Growing up poor can suppress a child's genetic potential to excel cognitively even before the age of two, say psychologists at The University of Texas at Austin.
The researchers explain that half of the gains that wealthier children show on tests of mental ability between 10 months and 2 years of age can be attributed to their genes. But children from poorer families, who already lag behind their peers by that age, show almost no improvements that are driven by their genetic makeup.
Researcher Elliot Tucker-Drob does not suggest that children from wealthier families are genetically superior or smarter; they simply have more opportunities to reach their potential.
"You can't have environmental contributions to a child's development without genetics. And you can't have genetic contributions without environment," says Tucker-Drob. "Socioeconomic disadvantages suppress children's genetic potentials."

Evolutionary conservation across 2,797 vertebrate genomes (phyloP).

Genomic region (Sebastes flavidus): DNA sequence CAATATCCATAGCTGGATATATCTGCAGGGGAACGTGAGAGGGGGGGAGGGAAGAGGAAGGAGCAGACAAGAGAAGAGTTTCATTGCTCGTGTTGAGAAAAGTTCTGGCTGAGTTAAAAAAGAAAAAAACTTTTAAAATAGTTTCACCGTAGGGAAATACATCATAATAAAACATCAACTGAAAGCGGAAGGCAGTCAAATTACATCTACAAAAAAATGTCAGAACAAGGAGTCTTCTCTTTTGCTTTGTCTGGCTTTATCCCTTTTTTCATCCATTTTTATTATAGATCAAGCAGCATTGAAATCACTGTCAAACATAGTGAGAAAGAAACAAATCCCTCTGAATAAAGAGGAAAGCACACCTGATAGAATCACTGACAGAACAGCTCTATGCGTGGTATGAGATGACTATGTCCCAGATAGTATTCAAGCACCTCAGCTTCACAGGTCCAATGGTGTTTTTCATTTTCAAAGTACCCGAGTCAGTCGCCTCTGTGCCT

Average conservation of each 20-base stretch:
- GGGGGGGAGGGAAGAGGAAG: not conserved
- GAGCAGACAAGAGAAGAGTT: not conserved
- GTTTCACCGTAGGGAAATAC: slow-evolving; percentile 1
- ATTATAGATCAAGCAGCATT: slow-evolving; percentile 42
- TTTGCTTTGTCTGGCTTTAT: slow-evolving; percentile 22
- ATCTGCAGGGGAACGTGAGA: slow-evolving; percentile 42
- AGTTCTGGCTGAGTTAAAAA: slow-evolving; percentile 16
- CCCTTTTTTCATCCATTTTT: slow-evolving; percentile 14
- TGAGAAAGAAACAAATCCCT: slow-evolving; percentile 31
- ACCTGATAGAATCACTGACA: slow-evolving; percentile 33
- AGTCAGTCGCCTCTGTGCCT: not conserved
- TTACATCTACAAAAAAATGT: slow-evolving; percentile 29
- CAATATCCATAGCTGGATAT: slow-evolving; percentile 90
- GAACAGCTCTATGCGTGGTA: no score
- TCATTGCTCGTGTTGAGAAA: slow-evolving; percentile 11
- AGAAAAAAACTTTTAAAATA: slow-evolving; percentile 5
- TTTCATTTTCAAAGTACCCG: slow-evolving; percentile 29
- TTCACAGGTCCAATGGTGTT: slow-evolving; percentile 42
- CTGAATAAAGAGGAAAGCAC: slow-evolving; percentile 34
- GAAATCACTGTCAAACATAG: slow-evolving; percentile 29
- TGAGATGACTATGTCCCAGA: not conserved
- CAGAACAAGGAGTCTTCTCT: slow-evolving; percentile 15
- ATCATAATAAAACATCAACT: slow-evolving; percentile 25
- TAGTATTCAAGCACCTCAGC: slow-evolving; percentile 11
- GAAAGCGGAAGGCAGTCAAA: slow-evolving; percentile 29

The study findings suggest that socioeconomic disparities in cognitive development start early. For children from poorer homes, genetic influences on changes in cognitive ability were close to zero. For children from wealthier homes, genes accounted for about half of the variation in cognitive changes.
The study, published in the journal Psychological Science, notes that wealthier parents are often able to provide better educational resources and spend more time with their children but does not examine what factors, in particular, help their children reach their genetic potentials. Tucker-Drob says he is planning follow-up research to examine that question.
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Source: The University of Texas at Austin